Sector: Support Services (Accounting)
‘All things come to those who wait’, said Mary Harris Smith when interviewed in 1895 about the challenges she faced in gaining professional accreditation. At that point she was aged 51. Fortunately for Mary, she was in good health and had a lot of patience because it took another 25 years for her to make history in 1920 when she became the first female member of the Institute of Chartered Accountants. This, though, is only half the story, for the total period between her starting work her accountancy career and being officially accepted into its most august professional body was over 50 years.
Born in 1844, Mary did not go to university but studied accountancy under James Haddon, a mathematics teacher at Kings College School in London. She was one of the first women to take advantage of the training schemes offered by the Society for Promoting the Employment of Women (SPEW), which aimed to give women other employment options aside from the defaults of dressmaking, nursing and teaching. Her father was the managing partner in a private bank in the West End and one of his close friends was an accountant for a large marine insurance company. Through them, Mary gained practical work experience that enabled her to secure jobs in commercial enterprises.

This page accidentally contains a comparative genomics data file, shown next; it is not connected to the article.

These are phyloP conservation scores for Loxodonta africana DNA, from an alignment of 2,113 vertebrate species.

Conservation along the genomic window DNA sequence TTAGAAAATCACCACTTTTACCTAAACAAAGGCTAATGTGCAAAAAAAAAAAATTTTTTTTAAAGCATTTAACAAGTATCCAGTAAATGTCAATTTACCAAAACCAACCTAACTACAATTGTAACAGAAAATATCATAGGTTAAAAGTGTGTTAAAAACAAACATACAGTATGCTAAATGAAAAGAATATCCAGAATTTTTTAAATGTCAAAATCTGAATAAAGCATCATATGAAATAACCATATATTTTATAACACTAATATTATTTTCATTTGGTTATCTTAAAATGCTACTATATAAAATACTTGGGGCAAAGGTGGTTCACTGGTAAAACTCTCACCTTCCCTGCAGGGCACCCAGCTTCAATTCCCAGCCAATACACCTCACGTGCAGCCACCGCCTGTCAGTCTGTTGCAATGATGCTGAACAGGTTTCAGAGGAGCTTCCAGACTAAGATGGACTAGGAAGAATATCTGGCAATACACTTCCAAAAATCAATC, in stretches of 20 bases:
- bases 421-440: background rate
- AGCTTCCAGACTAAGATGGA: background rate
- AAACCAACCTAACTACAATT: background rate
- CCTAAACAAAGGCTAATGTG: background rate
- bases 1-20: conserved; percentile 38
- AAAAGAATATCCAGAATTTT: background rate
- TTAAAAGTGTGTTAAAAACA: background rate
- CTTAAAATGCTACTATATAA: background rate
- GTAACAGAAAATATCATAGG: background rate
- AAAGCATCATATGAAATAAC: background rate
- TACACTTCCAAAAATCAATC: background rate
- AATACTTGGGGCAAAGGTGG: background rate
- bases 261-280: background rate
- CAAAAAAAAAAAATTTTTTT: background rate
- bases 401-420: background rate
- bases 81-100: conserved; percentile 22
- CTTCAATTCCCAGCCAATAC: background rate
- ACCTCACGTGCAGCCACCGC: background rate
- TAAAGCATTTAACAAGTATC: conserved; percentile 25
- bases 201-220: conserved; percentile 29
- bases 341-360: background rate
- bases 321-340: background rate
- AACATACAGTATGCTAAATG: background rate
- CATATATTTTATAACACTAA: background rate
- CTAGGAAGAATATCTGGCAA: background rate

Mary was following in a small trail of footsteps: in the 1861 census, 34 women stated their profession to be ‘accountant’ and 274 described themselves as a commercial clerk. However, there is no record that any of them were running their own business. This was the new path Mary decided to forge in 1887, when she had been working for around 25 years. Now membership of a professional body became more important and in 1888, aged 44, she made an application to the Society of Accountants and Auditors Incorporated (SAA), founded just three years earlier. She wrote:
‘It is my wish to place my time and experience at the disposal of those who have started undertakings for the interest and benefit of women… Women with capital are starting commercial enterprises.. and these undertakings require financial schemes as well as capital to start them, also the advice of a clear headed, experienced person to keep them going; and I think you will agree with me that when the capitalist is a woman and the employees are women and the whole undertaking is for the welfare of women, it cannot be wrong that the employment should be extended as far as possible in the same direction even to the appointment of a woman accountant.’
The minutes recorded that her application was met with laughter. Mary’s next three attempts in 1889, 1890 and 1891 were also all unsuccessful. Mary gave up on the SAA and turned her attention to the Institute of Chartered Accountants. By now it was clear that it was her gender rather than her competence that was the issue. Even The Accountant magazine conceded that ‘she appears universally to be regarded as a successful practitioner’. The ICA offered the excuse that their charter used the word ‘he’ and ‘him’ and these could not be viewed to be equivalent with ‘she’ and ‘her’, so women could not be admitted. The reality was the decision-makers just didn’t think women should be doing the job. In 1895, Charles Fitch-Kemp, president of the ICA stated that: ‘the time has not yet arrived, nor is it in the early future, when the admission of women as members of the Institute can with advantage be conceded.’